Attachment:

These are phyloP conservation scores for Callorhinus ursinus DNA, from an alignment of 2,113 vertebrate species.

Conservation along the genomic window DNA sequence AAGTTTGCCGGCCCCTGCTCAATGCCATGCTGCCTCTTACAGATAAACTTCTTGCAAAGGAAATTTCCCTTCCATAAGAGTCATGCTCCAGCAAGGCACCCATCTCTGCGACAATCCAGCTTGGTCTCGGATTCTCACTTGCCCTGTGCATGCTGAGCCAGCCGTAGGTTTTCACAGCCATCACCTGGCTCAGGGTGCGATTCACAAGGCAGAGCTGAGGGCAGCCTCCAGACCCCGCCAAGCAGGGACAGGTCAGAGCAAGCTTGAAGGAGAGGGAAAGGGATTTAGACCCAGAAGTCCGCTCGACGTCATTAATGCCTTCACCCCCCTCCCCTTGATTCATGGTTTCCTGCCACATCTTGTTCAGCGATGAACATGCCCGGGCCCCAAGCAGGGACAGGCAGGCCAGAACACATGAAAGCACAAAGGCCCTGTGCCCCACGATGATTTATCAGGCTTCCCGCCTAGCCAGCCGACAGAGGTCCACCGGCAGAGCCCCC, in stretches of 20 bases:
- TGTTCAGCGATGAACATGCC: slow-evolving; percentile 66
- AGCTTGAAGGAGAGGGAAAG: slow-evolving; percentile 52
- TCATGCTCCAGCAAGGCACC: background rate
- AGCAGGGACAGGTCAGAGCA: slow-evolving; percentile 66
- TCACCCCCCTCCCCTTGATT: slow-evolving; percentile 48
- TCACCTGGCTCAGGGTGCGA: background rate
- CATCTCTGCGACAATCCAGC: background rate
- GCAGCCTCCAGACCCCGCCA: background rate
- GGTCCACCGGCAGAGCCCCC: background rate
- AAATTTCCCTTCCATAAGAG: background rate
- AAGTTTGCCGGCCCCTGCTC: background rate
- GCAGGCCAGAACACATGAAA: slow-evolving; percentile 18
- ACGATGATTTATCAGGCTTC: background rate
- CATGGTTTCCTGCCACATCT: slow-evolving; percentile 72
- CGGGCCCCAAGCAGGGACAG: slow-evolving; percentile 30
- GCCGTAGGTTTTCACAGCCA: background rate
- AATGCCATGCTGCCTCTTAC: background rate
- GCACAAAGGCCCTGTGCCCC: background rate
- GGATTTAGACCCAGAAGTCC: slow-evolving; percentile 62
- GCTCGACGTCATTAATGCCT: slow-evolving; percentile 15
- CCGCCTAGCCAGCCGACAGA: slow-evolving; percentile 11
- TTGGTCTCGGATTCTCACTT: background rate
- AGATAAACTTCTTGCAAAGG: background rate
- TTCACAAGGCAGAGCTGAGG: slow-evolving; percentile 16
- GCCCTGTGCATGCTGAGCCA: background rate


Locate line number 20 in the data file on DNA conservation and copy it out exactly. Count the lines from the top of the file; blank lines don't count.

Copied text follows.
- GCACAAAGGCCCTGTGCCCC: background rate